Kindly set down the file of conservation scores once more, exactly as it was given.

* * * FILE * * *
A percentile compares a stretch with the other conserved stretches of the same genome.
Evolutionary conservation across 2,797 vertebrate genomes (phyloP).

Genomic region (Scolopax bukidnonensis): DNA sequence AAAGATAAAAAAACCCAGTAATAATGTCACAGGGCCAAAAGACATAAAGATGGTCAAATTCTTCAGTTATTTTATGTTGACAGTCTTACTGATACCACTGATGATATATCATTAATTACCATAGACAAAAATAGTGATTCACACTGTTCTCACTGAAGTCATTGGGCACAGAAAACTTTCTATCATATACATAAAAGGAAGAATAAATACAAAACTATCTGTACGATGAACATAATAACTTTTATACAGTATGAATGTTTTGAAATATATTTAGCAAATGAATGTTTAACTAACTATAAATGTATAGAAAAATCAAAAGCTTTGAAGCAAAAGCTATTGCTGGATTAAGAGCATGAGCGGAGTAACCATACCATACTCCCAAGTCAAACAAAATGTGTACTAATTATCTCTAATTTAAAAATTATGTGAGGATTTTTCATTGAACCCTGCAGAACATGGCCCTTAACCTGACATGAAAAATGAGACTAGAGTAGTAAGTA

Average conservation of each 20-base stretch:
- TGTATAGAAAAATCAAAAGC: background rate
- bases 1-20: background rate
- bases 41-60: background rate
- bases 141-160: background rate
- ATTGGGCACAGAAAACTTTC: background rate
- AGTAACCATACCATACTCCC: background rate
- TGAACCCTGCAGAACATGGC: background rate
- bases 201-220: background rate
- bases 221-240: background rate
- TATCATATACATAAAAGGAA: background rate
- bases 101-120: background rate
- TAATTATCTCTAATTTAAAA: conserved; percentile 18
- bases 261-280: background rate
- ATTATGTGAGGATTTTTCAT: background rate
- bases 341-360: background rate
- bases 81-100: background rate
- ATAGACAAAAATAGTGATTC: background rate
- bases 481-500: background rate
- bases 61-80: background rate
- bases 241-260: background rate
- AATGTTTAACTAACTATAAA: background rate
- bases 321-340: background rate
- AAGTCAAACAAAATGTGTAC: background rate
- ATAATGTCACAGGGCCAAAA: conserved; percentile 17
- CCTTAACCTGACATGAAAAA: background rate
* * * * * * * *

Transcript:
A percentile compares a stretch with the other conserved stretches of the same genome.
Evolutionary conservation across 2,797 vertebrate genomes (phyloP).

Genomic region (Scolopax bukidnonensis): DNA sequence AAAGATAAAAAAACCCAGTAATAATGTCACAGGGCCAAAAGACATAAAGATGGTCAAATTCTTCAGTTATTTTATGTTGACAGTCTTACTGATACCACTGATGATATATCATTAATTACCATAGACAAAAATAGTGATTCACACTGTTCTCACTGAAGTCATTGGGCACAGAAAACTTTCTATCATATACATAAAAGGAAGAATAAATACAAAACTATCTGTACGATGAACATAATAACTTTTATACAGTATGAATGTTTTGAAATATATTTAGCAAATGAATGTTTAACTAACTATAAATGTATAGAAAAATCAAAAGCTTTGAAGCAAAAGCTATTGCTGGATTAAGAGCATGAGCGGAGTAACCATACCATACTCCCAAGTCAAACAAAATGTGTACTAATTATCTCTAATTTAAAAATTATGTGAGGATTTTTCATTGAACCCTGCAGAACATGGCCCTTAACCTGACATGAAAAATGAGACTAGAGTAGTAAGTA

Average conservation of each 20-base stretch:
- TGTATAGAAAAATCAAAAGC: background rate
- bases 1-20: background rate
- bases 41-60: background rate
- bases 141-160: background rate
- ATTGGGCACAGAAAACTTTC: background rate
- AGTAACCATACCATACTCCC: background rate
- TGAACCCTGCAGAACATGGC: background rate
- bases 201-220: background rate
- bases 221-240: background rate
- TATCATATACATAAAAGGAA: background rate
- bases 101-120: background rate
- TAATTATCTCTAATTTAAAA: conserved; percentile 18
- bases 261-280: background rate
- ATTATGTGAGGATTTTTCAT: background rate
- bases 341-360: background rate
- bases 81-100: background rate
- ATAGACAAAAATAGTGATTC: background rate
- bases 481-500: background rate
- bases 61-80: background rate
- bases 241-260: background rate
- AATGTTTAACTAACTATAAA: background rate
- bases 321-340: background rate
- AAGTCAAACAAAATGTGTAC: background rate
- ATAATGTCACAGGGCCAAAA: conserved; percentile 17
- CCTTAACCTGACATGAAAAA: background rate